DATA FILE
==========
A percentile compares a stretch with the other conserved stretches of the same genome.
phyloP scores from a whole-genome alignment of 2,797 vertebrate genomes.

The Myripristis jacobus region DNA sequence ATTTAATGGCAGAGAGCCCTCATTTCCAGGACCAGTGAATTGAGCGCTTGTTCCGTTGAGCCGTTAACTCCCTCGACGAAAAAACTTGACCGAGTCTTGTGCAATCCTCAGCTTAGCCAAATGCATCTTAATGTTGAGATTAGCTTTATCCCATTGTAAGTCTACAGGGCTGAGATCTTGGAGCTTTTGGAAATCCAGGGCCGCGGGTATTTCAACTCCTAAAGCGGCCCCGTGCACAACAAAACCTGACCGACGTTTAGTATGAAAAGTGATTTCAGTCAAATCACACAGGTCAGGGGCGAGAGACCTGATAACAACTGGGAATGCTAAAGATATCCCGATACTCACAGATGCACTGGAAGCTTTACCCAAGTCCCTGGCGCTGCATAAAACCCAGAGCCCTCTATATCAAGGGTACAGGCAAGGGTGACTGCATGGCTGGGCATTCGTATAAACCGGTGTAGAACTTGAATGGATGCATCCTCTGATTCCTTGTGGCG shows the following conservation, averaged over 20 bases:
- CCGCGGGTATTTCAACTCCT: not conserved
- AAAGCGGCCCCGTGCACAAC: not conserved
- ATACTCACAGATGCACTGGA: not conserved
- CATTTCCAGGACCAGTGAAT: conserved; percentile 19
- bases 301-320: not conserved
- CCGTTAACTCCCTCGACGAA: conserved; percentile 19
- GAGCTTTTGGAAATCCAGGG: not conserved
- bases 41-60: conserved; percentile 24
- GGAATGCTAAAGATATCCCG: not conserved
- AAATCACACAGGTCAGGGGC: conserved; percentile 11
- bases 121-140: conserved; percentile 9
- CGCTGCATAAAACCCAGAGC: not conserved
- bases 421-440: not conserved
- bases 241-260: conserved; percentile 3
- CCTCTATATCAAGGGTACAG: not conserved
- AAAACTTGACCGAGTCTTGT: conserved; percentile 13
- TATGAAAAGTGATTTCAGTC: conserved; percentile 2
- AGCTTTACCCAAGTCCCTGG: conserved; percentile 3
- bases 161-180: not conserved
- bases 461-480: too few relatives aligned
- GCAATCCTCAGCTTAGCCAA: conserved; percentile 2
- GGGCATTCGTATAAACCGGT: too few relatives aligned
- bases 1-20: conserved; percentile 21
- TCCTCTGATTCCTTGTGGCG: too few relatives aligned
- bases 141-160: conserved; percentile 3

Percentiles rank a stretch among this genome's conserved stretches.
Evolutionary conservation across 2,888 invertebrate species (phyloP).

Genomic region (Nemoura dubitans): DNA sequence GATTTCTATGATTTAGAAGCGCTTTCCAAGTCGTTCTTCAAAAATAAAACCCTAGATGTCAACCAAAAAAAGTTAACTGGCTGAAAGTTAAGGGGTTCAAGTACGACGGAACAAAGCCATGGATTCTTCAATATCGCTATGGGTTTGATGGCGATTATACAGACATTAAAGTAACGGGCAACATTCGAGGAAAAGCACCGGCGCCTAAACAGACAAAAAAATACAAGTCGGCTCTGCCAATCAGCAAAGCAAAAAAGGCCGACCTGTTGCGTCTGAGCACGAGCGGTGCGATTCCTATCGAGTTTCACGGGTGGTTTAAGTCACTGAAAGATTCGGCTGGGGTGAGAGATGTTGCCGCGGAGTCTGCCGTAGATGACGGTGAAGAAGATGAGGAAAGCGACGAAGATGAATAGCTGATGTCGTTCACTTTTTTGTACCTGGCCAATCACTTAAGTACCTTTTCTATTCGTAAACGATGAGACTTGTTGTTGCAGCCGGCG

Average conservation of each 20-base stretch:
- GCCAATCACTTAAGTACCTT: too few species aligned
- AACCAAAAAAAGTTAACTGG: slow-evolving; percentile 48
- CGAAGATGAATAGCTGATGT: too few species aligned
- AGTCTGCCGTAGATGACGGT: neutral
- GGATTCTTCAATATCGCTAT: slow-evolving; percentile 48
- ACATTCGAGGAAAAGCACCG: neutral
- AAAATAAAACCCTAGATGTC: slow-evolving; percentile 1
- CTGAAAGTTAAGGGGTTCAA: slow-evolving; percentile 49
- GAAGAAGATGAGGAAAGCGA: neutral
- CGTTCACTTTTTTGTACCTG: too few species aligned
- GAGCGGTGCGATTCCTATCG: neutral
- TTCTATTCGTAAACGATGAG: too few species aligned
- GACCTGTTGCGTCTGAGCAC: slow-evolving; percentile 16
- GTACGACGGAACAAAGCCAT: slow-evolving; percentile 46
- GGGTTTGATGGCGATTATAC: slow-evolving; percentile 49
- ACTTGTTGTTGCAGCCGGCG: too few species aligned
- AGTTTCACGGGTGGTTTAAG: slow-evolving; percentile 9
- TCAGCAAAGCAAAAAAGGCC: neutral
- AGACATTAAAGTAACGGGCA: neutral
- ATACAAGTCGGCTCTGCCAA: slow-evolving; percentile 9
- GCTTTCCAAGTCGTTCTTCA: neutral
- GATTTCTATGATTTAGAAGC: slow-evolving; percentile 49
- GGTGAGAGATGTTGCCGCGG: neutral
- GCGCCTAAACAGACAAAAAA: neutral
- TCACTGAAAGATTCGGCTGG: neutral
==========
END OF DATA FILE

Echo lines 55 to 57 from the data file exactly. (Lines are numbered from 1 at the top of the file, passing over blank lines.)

- GGTGAGAGATGTTGCCGCGG: neutral
- GCGCCTAAACAGACAAAAAA: neutral
- TCACTGAAAGATTCGGCTGG: neutral